To report the outcomes of eyes receiving surgical management for traumatic macular holes. To describe the preoperative and postoperative optical coherence tomography features of traumatic macular holes and to explore associations between preoperative clinical and optical coherence tomography features, and visual outcome.
Retrospective study of patients undergoing vitrectomy for traumatic macular hole and entered into the Australian and New Zealand Society of Retinal Specialists surgical registry. Preoperative clinical data, surgical details, and 3-month postoperative outcomes were recorded prospectively. Longer-term outcomes at 12 months were requested retrospectively, as were preoperative and postoperative optical coherence tomography scans.
Hole closure was achieved in 91% (21/23) of patients with a single procedure. The average preoperative visual acuity was 20/120. At 3 months postoperatively, the mean visual acuity had improved to 20/70 (P < 0.001), 11/23 (48%) of eyes improved ≥15 letters, and the number of eyes with 20/40 acuity or better increased from 1/23 to 7/23. Eyes with worse visual outcomes (visual acuity < 20/80) had larger holes, worse preoperative acuity, and a greater extent of preoperative ellipsoid band attenuation than those with better postoperative visual acuity.
Eyes receiving surgical management for traumatic macular hole achieved good anatomical results and approximately half had a substantial improvement in acuity. Ellipsoid band attenuation on preoperative optical coherence tomography and worse preoperative acuity were associated with poorer visual outcomes.
A series presenting the surgical outcomes and optical coherence tomography features of 23 eyes with traumatic macular hole. Preoperative ellipsoid band attenuation, larger holes, and worse preoperative acuity were associated with worse postoperative visual outcomes.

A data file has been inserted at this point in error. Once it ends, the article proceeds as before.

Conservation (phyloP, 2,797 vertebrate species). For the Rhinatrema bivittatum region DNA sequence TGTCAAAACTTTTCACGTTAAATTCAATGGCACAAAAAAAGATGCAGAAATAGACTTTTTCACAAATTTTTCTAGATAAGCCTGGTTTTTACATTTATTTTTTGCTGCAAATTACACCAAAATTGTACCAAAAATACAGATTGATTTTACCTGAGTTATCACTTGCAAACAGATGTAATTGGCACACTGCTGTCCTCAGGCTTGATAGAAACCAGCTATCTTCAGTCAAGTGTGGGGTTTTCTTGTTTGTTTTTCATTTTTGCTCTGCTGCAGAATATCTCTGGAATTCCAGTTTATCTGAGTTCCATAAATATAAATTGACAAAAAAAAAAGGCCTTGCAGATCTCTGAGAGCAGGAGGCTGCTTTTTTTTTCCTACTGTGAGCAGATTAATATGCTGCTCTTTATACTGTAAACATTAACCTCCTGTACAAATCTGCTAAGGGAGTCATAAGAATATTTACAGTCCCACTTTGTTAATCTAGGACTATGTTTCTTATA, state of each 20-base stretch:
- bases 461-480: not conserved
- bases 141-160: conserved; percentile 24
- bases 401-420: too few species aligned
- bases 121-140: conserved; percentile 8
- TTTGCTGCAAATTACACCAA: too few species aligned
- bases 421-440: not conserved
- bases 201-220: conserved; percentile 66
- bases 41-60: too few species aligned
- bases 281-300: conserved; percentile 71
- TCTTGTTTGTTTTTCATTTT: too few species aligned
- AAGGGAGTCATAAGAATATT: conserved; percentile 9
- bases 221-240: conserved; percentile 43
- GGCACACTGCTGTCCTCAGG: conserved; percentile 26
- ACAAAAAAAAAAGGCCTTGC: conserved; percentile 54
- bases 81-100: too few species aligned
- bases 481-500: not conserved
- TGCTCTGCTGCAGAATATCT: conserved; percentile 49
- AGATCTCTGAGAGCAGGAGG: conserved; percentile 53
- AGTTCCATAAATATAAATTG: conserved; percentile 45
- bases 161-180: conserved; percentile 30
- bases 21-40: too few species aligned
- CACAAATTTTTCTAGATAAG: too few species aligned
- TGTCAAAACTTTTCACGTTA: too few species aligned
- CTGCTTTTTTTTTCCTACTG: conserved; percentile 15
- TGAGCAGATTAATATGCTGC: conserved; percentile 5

*Department of Ophthalmology, Canberra Hospital, Garran, Australian Capital Territory, Australia;
†Vitreoretinal Unit, Sydney Eye Hospital, Sydney, New AU1 South Wales, Australia;
‡Vitreoretinal Unit, Royal Victorian Eye and Ear Hospital, Melbourne, Victoria, Australia;
§Department of Ophthalmology, Mater Misericordiae University Hospital, Dublin, Ireland;
¶Lions Eye Institute, Centre for Ophthalmology and Visual Science, University ofWestern Australia, Perth, Western Australia, Australia; and
**Academic Unit of Ophthalmology, Australian National University, Acton, Australian.
Reprint requests: Rohan W. Essex, MBBS, MBiostat, Department of Ophthalmology, The Canberra Hospital, PO Box 11, Woden 2606, ACT, Australia; e-mail: Rohan.Essex@act.gov.au
None of the authors has any financial/conflicting interests to disclose.
W. G. Campbell, P. P. Connell, A. P. Hunyor, and I. L. McAllister contributed equally.